|Vail WADOC Secretary|
|By Jim Montalto, News Editor|
Eldon Vail, who has been the Washington Department of Corrections interim secretary since November 24, was named its secretary by Governor Chris Gregoire. The 31-year WADOC veteran retired in 2006 as prisons deputy secretary, but returned last October as deputy secretary.
“I'm confident he will focus every tool in his arsenal to meet the number one priority for corrections – public safety,” Gregoire said about her confidence in Vail meeting her goals of holding offenders accountable for their crimes, changing offender behavior before leaving prison, and monitoring offender behavior once in the community.
According to Donald Pierce, executive director for the Washington Association of Sheriffs and Police Chiefs, Vail’s knowledge of the WADOC and the criminal justice system, along with his good relationship with law enforcement, will make him an effective leader.
“Vail understands the department and has a reputation as a strong leader willing to make the right choices, even when making the right choices is difficult,” Pierce said.
Two corrections employee unions also approved of Vail’s appointment.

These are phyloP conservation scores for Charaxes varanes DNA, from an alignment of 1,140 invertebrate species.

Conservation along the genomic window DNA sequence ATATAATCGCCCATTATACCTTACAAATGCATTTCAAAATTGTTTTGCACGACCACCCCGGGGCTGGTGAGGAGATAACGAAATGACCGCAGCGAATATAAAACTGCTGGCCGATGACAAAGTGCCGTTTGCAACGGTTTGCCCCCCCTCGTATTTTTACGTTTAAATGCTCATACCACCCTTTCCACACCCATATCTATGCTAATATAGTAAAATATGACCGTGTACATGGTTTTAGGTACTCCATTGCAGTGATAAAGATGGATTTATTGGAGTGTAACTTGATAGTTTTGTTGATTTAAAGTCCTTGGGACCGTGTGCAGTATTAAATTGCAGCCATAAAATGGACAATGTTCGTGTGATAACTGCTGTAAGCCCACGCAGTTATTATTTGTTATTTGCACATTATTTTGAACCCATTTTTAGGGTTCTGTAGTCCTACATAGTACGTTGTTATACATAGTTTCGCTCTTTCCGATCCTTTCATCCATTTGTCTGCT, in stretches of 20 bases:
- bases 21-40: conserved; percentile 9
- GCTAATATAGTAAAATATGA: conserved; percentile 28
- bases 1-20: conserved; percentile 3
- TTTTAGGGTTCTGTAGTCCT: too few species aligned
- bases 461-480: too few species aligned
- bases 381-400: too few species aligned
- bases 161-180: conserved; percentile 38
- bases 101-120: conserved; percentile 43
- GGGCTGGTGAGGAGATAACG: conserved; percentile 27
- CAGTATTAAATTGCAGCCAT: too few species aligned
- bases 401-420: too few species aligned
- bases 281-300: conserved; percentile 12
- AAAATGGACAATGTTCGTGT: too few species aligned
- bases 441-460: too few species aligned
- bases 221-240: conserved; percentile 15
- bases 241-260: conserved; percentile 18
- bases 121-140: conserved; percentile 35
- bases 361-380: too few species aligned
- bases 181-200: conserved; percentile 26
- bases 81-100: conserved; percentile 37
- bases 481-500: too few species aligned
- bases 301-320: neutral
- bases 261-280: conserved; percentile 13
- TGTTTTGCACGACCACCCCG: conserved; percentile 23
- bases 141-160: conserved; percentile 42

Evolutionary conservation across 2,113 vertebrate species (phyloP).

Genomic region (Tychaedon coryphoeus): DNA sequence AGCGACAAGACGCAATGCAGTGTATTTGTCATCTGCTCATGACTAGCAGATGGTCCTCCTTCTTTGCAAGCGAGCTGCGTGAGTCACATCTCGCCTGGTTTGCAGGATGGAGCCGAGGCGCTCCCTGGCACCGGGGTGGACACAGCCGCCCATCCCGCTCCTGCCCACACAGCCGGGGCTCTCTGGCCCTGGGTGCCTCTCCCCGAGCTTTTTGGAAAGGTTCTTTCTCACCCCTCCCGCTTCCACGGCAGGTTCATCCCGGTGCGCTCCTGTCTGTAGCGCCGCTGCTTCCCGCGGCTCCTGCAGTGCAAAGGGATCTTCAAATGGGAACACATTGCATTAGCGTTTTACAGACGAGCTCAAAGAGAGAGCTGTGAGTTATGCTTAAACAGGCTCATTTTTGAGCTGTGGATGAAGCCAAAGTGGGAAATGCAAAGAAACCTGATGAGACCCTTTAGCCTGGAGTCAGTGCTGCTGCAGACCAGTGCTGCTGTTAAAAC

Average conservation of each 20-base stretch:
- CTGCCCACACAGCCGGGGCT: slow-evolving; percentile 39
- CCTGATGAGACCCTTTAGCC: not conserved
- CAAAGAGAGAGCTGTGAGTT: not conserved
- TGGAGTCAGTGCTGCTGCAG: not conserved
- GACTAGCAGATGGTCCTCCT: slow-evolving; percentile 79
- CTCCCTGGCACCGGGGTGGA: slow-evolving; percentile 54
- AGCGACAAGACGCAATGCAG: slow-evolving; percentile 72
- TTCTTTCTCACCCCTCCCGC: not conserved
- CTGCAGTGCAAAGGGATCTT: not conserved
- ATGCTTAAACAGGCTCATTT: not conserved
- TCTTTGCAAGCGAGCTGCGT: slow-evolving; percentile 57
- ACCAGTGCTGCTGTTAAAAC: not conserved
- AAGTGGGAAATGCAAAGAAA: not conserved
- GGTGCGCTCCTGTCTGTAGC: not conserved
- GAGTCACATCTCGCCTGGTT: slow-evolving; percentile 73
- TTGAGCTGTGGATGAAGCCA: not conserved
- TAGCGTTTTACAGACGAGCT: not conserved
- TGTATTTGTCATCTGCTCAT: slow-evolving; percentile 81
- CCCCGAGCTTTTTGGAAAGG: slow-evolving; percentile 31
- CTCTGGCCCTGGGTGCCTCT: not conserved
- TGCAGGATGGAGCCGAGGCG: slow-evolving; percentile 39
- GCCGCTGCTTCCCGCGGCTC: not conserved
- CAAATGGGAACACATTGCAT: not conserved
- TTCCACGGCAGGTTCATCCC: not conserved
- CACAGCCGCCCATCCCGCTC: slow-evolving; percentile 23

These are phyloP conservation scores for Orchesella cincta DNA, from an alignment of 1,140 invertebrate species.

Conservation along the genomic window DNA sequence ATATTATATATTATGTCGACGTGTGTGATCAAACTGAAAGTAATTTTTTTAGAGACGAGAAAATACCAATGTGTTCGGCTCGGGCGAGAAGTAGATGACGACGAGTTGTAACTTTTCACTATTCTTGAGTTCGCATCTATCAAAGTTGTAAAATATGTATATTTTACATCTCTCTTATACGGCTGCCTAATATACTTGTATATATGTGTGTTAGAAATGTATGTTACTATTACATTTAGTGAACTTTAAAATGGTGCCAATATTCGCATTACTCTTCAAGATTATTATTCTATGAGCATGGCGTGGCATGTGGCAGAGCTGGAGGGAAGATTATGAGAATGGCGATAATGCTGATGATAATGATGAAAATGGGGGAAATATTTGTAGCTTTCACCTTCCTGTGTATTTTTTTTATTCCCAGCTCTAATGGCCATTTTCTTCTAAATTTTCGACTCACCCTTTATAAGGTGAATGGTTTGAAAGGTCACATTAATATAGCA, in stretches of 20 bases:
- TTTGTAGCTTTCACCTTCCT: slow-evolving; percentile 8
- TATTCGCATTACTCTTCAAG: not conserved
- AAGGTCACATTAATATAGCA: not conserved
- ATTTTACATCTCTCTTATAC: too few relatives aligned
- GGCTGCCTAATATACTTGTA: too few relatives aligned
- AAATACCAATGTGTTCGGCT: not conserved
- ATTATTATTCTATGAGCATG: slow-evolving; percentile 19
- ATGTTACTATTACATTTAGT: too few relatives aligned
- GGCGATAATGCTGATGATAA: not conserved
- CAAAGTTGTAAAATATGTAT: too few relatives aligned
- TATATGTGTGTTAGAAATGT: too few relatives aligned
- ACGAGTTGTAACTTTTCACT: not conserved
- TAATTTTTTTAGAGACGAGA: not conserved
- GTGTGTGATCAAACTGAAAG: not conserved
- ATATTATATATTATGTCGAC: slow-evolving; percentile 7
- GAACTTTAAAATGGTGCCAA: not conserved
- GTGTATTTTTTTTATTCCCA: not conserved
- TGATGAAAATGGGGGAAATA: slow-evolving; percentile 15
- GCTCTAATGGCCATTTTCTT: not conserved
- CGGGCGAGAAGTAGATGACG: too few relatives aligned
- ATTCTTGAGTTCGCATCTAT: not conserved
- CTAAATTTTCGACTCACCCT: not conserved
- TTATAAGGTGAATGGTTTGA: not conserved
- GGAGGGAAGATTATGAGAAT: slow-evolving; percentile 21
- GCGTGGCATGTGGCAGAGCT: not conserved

“We’ve worked affirmatively with Vail in the past, and we hope to continue to work with him to improve both our members’ working conditions and the effectiveness of the department,” says Teamsters spokesman John Williams said.
"It is evident Eldon Vail is the right man for the job," Washington Federation of State Employees President, Carol Dotlich, added. "He's given staff at all levels a sense of hope and opportunity. Administrators are taking the time to talk with line staff, admitting when they don’t have answers, and committing to working with us toward solving the issues.”
Vail said he will work to ensure that prisons are safe and hold offenders accountable for their actions while “implementing programs that help offenders acquire the skills and self-control necessary to avoid criminal behavior later in life.”
He said he will also address the demands of an increasing offender population, and respond to the diverse needs of special offender populations, like elderly and mentally ill offenders.
In 1974, Vail began his corrections career as a youth counselor. He became a correctional unit supervisor in 1979, and an acting associate superintendent in 1987. He was the superintendent of Washington's only all-women facility in 1989, and a superintendent of McNeil Island Corrections Center in 1992. He became assistant director of the Division of Prisons in 1994, and deputy secretary of the Office of Correctional Operations in 1999.
His national corrections work includes leadership training, guest speaking, and authoring and reviewing publications for the National Institute of Corrections. In 1997, Vail was part of the NIC Executive Excellence Program’s first graduating class. He is a graduate of The Evergreen State College.
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